July 22, 2009 Consider the case of the three-spine stickleback. These tiny fish that thrive in oceans and in fresh water might appear to be the same, yet ecologists are finding that they are actually a diverse collection of very specialized individuals.
Understanding the ecological causes and consequences of such ecological variation is the goal of a group of scientists meeting at the National Institute for Mathematical and Biological Synthesis (NIMBioS) at the University of Tennessee, Knoxville, July 27-29.
Population and Community Ecology Consequences of Intraspecific Niche Variation is the topic of a NIMBioS Working Group comprised of biologists and mathematicians from universities and other academic institutions across North America and Europe.
Traditionally, ecological theory has treated a population as a homogeneous set of individuals, implicitly assuming that individuals within a population are ecologically interchangeable, but individuals are often quite diverse, said Daniel Bolnick, Working Group co-organizer and assistant professor of biology at the University of Texas, Austin.
"Very little is known about how niche variation affects the ecological dynamics of a species or a community, and yet it is important to understand it in order to make accurate predictions about a population," he said.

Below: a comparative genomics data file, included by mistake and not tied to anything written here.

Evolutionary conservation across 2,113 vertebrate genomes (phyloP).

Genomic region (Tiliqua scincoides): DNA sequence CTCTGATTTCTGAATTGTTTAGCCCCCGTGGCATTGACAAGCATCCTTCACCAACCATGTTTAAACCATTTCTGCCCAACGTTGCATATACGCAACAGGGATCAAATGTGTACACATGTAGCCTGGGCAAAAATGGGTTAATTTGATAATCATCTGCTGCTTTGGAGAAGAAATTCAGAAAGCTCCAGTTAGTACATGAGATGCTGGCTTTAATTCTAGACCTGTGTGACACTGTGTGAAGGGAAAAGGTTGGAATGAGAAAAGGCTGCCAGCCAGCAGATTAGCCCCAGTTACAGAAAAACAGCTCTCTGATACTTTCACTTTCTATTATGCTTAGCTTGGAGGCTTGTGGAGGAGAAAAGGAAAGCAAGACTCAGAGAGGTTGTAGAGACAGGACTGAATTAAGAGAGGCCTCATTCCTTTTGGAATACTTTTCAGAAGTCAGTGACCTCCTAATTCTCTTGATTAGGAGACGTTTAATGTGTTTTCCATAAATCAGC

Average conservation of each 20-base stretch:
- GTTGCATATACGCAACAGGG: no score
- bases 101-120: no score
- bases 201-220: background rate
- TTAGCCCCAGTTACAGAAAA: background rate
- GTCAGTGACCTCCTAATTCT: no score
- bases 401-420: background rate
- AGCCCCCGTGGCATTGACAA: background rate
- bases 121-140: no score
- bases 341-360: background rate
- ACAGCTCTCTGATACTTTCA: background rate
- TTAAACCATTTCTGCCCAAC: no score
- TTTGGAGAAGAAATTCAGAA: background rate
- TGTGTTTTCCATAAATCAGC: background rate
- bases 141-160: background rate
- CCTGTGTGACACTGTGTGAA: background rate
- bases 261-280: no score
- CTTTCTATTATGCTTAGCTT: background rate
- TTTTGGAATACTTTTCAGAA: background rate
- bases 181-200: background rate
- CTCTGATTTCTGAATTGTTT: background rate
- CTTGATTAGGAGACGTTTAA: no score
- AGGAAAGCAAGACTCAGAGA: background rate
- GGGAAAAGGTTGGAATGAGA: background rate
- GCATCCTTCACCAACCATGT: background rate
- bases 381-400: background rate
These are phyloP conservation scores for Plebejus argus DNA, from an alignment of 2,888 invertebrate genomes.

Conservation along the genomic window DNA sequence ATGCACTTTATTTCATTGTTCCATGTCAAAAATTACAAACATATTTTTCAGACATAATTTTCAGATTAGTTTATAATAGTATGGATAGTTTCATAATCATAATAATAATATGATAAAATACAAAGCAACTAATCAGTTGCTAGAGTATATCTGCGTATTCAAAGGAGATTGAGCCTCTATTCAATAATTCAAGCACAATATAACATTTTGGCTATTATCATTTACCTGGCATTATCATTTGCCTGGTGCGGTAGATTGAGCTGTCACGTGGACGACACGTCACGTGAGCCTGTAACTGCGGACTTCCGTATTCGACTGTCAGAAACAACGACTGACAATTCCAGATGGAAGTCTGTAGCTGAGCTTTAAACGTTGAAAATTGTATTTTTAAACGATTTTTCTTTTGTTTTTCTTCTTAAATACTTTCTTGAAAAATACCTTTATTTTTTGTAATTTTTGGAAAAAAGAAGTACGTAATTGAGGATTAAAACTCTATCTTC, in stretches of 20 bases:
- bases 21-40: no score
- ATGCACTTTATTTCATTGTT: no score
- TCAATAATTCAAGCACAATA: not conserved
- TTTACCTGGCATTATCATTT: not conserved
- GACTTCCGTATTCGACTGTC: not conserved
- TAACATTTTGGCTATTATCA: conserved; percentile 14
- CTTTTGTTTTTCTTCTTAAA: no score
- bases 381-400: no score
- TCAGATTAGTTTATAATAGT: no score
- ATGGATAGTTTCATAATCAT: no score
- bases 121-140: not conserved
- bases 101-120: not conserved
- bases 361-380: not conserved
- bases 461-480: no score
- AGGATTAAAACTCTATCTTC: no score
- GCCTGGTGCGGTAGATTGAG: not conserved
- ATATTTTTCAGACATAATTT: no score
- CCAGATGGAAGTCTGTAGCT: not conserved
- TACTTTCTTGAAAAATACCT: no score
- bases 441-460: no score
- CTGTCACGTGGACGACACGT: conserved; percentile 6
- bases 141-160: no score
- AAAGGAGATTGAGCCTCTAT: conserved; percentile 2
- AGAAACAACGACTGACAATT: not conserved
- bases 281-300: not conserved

In order to make effective management decisions, for example, conservation biologists need to know under what conditions a predator and its prey can co-exist together. "The problem is that a lot of the ecological models say that predator/prey populations are unstable, and yet we know that they can co-exist. So, what we want to know is how does variation in a population change what we know about population dynamics," Bolnick said.
One of the unique aspects of the Working Group is its interdisciplinary approach involving both biologists and mathematicians to studying the issue.
"By establishing connections between these usually separate fields, we hope to initiate a new field of mathematical ecology that melds genetics, evolution, and dynamic foraging behavior into ecological models that will determine how intraspecific variation affects ecological dynamics and community structure," Bolnick said.
"At present, mathematical theory is our only tool to determine the ecological effects of niche variation and make recommendations for empiricists," Bolnick added.
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